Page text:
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 / Fourth Quarter 2002 / Issue 29(originally published by Booz & Company)


Best Business Books 2002: Leadership

In the book’s final — and quite profound — chapter, the authors raise a more subtle question: “Why are some people able to extract wisdom from experience, while others become its victims?” It seems all the Geek and Geezer leaders they interviewed had one thing in common: Each was able to tell a story about a defining experience in his or her life. The authors describe these “transformational” events that were “a test and a decision point, where existing values were examined and strengthened or replaced, where alternative identities were considered and sometimes chosen, where judgment and other abilities were honed.” Moreover, at this juncture all of the individuals displayed a marked “openness to experience.” In essence, “they were eager to learn” and, in parallel, were eager teachers.

Bennis and Thomas explore the implications of their findings for corporate processes of selection, training, mentoring, job rotation, and the like, and conclude that, for all the talk about — and dollars spent on — such activity, little of it is truly useful when it comes to leadership development. Hence, they reluctantly advise would-be leaders to learn how to develop themselves. If Geeks are even remotely as underdeveloped as they are portrayed to be in the book, they can look forward to a lifetime of serious self-help.

Up and Down the Line
Geeks and Geezers is about learning how to change yourself in order to become a more effective leader. In contrast, Leadership on the Line: Staying Alive through the Dangers of Leading (Harvard Business School Press, 2002), by Harvard professors Ronald A. Heifetz and Marty Linsky, is about learning how to help others change themselves (in order to change their organizations). The authors warn readers that attempting such leadership is “dangerous” because we “put ourselves on the line” when we disturb the easy assumptions of others, raise important questions they would rather not face, and surface unresolved conflicts they try to keep buried. Elaborating on the theory Heifetz introduced in his Leadership Without Easy Answers (Harvard University Press, 1994), the authors argue that effective leaders don’t solve problems for others; instead, they create conditions under which people learn to solve problems for themselves. The rub is that organizations “serve to maintain the familiar, restore order, and protect people from the pain of the adaptive work” involved in such change efforts. So, when someone tries to lead, others resist with the force of the entire organization. In that sorry process, the would-be leader of change is systematically “marginalized, diverted, attacked, or seduced.”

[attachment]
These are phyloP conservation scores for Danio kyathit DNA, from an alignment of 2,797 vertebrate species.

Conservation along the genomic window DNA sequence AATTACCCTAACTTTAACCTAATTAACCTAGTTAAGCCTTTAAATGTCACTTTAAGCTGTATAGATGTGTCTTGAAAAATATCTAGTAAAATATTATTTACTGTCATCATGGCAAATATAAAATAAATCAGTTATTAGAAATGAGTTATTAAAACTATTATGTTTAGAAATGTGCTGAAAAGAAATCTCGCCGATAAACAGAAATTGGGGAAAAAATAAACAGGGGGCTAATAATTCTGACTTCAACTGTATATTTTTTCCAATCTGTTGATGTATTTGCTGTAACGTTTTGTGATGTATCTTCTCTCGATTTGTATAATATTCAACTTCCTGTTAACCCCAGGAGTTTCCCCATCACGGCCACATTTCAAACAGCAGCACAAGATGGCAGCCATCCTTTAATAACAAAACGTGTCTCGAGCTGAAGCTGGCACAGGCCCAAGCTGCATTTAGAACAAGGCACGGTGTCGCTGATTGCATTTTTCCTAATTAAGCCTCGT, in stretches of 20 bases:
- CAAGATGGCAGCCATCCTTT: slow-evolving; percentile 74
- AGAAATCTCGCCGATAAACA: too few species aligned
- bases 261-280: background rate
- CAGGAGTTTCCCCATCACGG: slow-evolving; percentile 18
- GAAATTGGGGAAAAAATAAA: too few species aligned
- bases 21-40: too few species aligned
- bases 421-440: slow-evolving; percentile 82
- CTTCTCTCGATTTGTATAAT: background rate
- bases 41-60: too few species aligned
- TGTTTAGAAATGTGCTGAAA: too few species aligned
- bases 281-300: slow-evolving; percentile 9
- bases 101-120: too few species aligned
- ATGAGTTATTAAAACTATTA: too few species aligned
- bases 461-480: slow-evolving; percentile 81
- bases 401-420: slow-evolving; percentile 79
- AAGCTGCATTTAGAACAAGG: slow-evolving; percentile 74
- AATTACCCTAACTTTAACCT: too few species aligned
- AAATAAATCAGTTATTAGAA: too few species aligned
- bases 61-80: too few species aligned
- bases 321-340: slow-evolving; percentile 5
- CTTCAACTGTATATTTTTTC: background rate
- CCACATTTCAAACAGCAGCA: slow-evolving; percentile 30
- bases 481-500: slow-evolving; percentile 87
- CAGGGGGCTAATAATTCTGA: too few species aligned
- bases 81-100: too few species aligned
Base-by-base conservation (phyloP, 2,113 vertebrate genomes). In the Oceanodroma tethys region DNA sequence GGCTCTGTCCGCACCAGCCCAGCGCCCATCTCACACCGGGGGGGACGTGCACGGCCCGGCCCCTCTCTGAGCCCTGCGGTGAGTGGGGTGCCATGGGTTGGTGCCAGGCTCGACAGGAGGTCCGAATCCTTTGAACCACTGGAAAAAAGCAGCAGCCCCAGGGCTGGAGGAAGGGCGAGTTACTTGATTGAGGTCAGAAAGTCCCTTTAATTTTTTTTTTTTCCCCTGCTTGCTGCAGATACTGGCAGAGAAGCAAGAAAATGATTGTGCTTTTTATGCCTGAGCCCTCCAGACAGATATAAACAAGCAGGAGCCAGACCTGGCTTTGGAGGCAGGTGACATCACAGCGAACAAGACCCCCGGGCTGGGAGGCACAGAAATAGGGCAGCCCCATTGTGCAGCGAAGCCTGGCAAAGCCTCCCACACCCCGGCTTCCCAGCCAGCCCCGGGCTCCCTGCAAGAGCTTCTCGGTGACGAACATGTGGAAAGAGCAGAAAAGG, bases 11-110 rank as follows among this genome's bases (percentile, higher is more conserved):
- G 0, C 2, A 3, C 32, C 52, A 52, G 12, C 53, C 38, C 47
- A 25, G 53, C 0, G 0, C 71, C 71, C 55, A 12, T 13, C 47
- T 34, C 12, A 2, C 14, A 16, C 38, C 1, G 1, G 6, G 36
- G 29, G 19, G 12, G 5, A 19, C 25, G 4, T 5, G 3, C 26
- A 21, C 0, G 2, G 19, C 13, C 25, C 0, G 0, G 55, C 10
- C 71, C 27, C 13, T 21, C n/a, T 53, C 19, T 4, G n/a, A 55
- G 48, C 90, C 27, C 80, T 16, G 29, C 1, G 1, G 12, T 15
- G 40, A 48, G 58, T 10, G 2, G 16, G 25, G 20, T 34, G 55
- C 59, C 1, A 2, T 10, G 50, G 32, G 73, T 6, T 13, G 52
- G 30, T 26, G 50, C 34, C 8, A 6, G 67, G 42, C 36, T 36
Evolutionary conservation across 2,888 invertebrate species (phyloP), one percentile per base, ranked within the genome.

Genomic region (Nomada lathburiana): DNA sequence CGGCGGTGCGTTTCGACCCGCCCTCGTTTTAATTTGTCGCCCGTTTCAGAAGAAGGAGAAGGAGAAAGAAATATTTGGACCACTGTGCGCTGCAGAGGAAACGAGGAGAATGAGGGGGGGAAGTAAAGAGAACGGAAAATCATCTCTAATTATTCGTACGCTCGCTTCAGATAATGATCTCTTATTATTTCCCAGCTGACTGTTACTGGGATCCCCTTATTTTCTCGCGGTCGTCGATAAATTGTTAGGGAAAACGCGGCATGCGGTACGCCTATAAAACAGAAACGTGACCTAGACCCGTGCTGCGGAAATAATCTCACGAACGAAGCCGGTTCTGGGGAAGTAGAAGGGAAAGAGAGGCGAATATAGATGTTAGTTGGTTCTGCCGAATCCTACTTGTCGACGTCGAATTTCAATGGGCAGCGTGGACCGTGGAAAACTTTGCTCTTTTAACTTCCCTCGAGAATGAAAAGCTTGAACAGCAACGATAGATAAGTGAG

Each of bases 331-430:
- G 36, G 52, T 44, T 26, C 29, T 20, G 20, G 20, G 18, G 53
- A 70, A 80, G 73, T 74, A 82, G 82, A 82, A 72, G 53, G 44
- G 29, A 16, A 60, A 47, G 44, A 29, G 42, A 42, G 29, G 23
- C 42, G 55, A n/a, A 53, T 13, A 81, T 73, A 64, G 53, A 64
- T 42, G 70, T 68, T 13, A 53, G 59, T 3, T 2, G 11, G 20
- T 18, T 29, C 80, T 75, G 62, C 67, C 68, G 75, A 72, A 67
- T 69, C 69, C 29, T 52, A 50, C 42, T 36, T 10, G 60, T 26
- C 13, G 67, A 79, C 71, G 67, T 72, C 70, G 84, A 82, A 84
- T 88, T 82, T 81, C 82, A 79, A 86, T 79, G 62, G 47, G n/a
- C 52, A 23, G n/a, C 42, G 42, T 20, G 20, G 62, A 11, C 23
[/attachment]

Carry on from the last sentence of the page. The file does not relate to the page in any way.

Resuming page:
What is powerful about this book is its ready acknowledgment that not all leadership comes from the top. Indeed, most of the authors’ examples concern people down the line who go beyond the bounds of their authority to lead change. Although business readers may find some difficulty connecting these examples (often drawn from the worlds of medicine and government) to their own leadership challenges, the lessons presented are useful nonetheless. Of particular value is the exposition of some 10 strategies for overcoming resistance to change. In these, the authors show that leaders are more likely to enlist followers when they “keep in check their own hungers” for power, control, affirmation, and importance — and, above all, when they avoid personalizing a change effort. The trick is for leaders to remember that the purpose of leading change is to help their followers create a better end for everyone in the organization — and not to make themselves rich, famous, or powerful (as too many leaders assume). Here the Bennis and Heifetz models overlap on a key dimension: the creation of meaning. In both models, leaders are said to infuse an enterprise with a higher purpose (for example, realizing the potential of all its members).

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